NPHET will discuss the sudden rise in the number of people admitted to intensive care with Covid19 at a meeting this morning.
The Chief Medical Officer, Tony Holohan, has expressed concern that eight people were admitted to Intensive Care Units with the virus yesterday – that’s more admissions in a 24-hour period than has happened since the middle of spring.
St Luke’s Hospital again tops the table in the country for the number of patients being treated for the virus – jumping from 26 on Tuesday to 32 last night, with one further suspected case there.
It’s as 14 new positive tests were confirmed for Kilkenny and up to four in Carlow among the 227 announced last evening while five more people have died across the nation.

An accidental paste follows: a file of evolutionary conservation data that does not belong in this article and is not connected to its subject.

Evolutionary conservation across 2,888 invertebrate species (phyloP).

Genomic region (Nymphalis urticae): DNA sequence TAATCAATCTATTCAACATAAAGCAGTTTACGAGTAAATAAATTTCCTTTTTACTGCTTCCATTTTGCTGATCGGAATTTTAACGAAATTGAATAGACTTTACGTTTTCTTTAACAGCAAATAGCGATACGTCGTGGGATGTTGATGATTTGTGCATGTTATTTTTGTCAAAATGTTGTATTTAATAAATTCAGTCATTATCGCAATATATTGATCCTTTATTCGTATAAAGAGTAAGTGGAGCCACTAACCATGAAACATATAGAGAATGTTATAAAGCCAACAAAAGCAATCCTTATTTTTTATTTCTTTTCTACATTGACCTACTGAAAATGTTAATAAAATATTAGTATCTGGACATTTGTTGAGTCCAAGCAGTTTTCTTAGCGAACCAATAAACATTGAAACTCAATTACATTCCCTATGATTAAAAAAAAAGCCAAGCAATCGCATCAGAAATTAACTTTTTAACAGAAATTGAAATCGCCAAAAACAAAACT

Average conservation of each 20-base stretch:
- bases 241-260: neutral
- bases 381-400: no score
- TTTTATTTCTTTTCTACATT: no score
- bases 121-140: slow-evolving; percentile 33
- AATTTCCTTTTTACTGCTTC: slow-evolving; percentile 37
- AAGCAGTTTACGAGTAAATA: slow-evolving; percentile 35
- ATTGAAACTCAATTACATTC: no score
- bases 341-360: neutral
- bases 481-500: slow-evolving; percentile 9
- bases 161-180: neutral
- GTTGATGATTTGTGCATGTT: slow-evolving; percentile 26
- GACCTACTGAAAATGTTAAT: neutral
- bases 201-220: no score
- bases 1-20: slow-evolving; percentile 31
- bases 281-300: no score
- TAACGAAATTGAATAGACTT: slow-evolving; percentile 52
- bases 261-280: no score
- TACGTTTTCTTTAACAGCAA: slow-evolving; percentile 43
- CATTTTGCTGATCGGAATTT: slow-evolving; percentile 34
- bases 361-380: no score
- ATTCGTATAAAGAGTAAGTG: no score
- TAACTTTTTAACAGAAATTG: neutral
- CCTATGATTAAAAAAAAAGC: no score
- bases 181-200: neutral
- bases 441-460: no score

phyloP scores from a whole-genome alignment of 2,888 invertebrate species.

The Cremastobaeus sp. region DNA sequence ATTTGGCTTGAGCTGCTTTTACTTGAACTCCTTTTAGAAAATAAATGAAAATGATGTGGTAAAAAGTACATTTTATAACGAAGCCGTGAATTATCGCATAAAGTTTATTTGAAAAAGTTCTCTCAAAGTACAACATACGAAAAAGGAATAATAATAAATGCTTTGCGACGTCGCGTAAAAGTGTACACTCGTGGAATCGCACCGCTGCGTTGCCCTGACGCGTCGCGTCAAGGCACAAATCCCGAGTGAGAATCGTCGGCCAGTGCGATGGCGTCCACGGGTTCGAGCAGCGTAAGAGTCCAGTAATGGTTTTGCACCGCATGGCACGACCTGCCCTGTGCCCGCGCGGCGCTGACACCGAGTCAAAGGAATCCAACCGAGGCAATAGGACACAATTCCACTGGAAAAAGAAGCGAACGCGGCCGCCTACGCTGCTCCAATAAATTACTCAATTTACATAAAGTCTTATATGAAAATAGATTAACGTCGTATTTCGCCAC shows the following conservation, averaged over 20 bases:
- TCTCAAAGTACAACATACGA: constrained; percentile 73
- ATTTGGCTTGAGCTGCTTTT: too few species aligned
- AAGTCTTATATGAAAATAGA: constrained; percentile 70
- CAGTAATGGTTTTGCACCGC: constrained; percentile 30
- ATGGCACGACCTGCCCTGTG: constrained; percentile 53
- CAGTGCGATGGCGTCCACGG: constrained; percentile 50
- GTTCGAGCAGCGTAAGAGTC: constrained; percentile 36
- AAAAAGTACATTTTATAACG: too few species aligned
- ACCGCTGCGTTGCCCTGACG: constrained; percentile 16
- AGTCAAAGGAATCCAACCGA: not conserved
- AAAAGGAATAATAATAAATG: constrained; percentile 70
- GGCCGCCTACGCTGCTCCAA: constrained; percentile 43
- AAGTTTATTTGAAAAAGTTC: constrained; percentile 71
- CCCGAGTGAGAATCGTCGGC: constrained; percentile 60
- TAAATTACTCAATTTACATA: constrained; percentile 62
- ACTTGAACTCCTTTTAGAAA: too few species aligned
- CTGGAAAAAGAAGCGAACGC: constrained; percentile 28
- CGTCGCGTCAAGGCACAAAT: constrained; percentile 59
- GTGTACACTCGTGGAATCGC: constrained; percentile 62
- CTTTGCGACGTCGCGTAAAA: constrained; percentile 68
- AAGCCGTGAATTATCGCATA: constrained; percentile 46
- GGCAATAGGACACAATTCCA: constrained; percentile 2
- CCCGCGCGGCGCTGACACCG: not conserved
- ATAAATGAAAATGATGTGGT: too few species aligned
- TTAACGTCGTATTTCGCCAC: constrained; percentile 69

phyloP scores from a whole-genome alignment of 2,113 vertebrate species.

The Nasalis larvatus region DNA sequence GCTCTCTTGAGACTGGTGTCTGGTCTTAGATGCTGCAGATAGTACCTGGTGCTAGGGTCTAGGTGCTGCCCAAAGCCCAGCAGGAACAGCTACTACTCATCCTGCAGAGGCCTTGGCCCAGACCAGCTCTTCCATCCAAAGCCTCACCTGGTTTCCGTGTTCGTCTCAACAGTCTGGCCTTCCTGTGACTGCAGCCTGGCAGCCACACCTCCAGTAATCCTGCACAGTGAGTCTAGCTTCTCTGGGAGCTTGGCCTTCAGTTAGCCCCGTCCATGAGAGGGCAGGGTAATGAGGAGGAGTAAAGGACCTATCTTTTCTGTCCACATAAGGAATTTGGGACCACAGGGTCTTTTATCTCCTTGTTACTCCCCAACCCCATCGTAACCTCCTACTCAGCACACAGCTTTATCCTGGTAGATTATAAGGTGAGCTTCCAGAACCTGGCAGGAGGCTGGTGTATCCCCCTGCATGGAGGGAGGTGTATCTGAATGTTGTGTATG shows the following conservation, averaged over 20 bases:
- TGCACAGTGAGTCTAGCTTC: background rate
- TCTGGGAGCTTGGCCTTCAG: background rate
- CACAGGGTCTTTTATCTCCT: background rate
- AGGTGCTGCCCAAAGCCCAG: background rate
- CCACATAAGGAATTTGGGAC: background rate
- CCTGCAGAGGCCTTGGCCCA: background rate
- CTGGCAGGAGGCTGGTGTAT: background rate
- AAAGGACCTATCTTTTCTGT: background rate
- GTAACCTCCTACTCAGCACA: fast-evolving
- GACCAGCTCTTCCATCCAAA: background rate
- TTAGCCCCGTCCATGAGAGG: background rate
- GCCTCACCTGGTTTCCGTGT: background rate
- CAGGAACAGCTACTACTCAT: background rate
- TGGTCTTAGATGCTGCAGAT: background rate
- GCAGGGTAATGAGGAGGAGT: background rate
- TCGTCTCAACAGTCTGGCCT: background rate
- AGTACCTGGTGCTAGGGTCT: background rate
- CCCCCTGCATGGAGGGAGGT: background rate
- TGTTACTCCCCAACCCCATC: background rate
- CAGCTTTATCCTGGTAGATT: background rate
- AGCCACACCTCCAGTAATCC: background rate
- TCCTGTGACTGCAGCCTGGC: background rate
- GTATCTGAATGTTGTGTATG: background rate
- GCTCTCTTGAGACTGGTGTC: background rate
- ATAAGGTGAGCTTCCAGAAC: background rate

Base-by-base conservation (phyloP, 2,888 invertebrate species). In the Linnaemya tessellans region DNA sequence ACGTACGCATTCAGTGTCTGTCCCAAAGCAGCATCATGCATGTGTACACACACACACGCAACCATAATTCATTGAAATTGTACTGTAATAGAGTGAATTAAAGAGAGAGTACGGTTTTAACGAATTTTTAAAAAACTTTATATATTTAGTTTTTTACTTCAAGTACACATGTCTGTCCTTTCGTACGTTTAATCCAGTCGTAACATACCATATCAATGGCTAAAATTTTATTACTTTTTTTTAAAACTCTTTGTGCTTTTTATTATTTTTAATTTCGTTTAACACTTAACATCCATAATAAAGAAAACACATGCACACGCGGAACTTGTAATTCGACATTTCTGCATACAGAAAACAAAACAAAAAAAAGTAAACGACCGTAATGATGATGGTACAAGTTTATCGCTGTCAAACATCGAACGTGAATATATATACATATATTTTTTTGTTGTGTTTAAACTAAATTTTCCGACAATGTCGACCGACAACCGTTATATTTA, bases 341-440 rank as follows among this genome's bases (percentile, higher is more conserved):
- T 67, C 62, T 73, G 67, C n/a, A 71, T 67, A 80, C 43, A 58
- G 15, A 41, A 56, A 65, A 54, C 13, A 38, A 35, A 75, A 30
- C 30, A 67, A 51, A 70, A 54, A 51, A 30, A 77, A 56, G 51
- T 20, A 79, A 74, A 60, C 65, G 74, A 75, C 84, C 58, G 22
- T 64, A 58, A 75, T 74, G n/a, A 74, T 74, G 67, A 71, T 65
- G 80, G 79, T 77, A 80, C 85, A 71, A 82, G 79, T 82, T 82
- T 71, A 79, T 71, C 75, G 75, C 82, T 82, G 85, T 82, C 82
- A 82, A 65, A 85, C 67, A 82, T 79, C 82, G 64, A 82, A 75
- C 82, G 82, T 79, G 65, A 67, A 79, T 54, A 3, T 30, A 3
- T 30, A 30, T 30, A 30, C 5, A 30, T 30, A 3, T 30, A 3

Health Systems Professor at DCU, Anthony Staines, says it’s a stark reminder of how damaging this disease can be.
While nationally the 14-day incidence rate is good in European terms, now standing at 79.5, locally there’s some concern.
Kilkenny’s figure of 191.5 sees the county remain the second-highest in the country with just Donegal’s higher at 226.8. Carlow’s is also high at 121.2, making it the sixth in the top ten.
The HSE says it’s aiming to allow partners of pregnant people to attend scans from next week.
It’s re-classifying them as ‘essential companions’ for the fetal anomaly check.
That is typically offered to women around 20 weeks into pregnancy.
If a case of Covid-19 is identified in a maternity facility, restrictions on visits could be re-implemented, however.
Poorer nations will only have enough Covid-19 vaccines for one-tenth of their populations.
That’s according to Amnesty International, which is calling for more companies to be allowed mass-produce the jabs.
It comes as the World Trade Organisation is to discuss a submission from South Africa and India calling for a temporary drop on copyright for vaccines.
Head of Economic and Social Justice at Amnesty, Steve Coleburn, says wealthier nations are buying most of the available supply.